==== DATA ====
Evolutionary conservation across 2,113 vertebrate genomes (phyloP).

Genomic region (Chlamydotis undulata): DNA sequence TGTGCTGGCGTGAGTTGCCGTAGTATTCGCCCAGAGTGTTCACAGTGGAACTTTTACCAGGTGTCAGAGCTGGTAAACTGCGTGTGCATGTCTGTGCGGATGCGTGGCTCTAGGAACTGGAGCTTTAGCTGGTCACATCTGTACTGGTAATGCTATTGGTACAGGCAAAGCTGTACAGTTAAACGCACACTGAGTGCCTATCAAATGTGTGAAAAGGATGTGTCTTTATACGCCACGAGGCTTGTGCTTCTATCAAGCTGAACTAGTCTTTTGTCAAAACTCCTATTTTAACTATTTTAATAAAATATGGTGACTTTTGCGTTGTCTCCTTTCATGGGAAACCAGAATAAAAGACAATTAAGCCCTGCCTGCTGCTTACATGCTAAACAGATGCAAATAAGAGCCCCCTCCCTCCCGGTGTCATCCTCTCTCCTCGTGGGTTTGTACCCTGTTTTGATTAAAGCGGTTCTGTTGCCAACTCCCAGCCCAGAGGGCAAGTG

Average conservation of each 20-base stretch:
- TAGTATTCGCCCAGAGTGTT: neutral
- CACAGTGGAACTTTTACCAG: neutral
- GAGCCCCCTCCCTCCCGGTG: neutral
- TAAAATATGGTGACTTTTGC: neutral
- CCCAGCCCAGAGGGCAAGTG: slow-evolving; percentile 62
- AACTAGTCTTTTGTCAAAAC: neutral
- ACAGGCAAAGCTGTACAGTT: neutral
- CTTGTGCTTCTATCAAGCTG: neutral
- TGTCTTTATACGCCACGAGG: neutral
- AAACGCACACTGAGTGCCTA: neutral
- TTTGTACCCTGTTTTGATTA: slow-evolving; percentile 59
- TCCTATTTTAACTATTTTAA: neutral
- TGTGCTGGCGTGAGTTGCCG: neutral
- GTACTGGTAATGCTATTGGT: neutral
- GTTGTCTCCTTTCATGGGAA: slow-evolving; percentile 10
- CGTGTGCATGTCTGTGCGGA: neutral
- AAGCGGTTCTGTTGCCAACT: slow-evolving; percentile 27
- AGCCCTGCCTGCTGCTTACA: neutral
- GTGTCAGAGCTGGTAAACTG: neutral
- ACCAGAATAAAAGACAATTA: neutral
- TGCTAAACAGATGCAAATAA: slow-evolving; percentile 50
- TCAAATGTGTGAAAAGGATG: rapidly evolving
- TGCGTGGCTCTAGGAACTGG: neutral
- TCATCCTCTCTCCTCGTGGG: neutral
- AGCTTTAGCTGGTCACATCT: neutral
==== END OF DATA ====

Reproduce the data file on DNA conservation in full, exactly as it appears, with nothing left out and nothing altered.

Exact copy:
Evolutionary conservation across 2,113 vertebrate genomes (phyloP).

Genomic region (Chlamydotis undulata): DNA sequence TGTGCTGGCGTGAGTTGCCGTAGTATTCGCCCAGAGTGTTCACAGTGGAACTTTTACCAGGTGTCAGAGCTGGTAAACTGCGTGTGCATGTCTGTGCGGATGCGTGGCTCTAGGAACTGGAGCTTTAGCTGGTCACATCTGTACTGGTAATGCTATTGGTACAGGCAAAGCTGTACAGTTAAACGCACACTGAGTGCCTATCAAATGTGTGAAAAGGATGTGTCTTTATACGCCACGAGGCTTGTGCTTCTATCAAGCTGAACTAGTCTTTTGTCAAAACTCCTATTTTAACTATTTTAATAAAATATGGTGACTTTTGCGTTGTCTCCTTTCATGGGAAACCAGAATAAAAGACAATTAAGCCCTGCCTGCTGCTTACATGCTAAACAGATGCAAATAAGAGCCCCCTCCCTCCCGGTGTCATCCTCTCTCCTCGTGGGTTTGTACCCTGTTTTGATTAAAGCGGTTCTGTTGCCAACTCCCAGCCCAGAGGGCAAGTG

Average conservation of each 20-base stretch:
- TAGTATTCGCCCAGAGTGTT: neutral
- CACAGTGGAACTTTTACCAG: neutral
- GAGCCCCCTCCCTCCCGGTG: neutral
- TAAAATATGGTGACTTTTGC: neutral
- CCCAGCCCAGAGGGCAAGTG: slow-evolving; percentile 62
- AACTAGTCTTTTGTCAAAAC: neutral
- ACAGGCAAAGCTGTACAGTT: neutral
- CTTGTGCTTCTATCAAGCTG: neutral
- TGTCTTTATACGCCACGAGG: neutral
- AAACGCACACTGAGTGCCTA: neutral
- TTTGTACCCTGTTTTGATTA: slow-evolving; percentile 59
- TCCTATTTTAACTATTTTAA: neutral
- TGTGCTGGCGTGAGTTGCCG: neutral
- GTACTGGTAATGCTATTGGT: neutral
- GTTGTCTCCTTTCATGGGAA: slow-evolving; percentile 10
- CGTGTGCATGTCTGTGCGGA: neutral
- AAGCGGTTCTGTTGCCAACT: slow-evolving; percentile 27
- AGCCCTGCCTGCTGCTTACA: neutral
- GTGTCAGAGCTGGTAAACTG: neutral
- ACCAGAATAAAAGACAATTA: neutral
- TGCTAAACAGATGCAAATAA: slow-evolving; percentile 50
- TCAAATGTGTGAAAAGGATG: rapidly evolving
- TGCGTGGCTCTAGGAACTGG: neutral
- TCATCCTCTCTCCTCGTGGG: neutral
- AGCTTTAGCTGGTCACATCT: neutral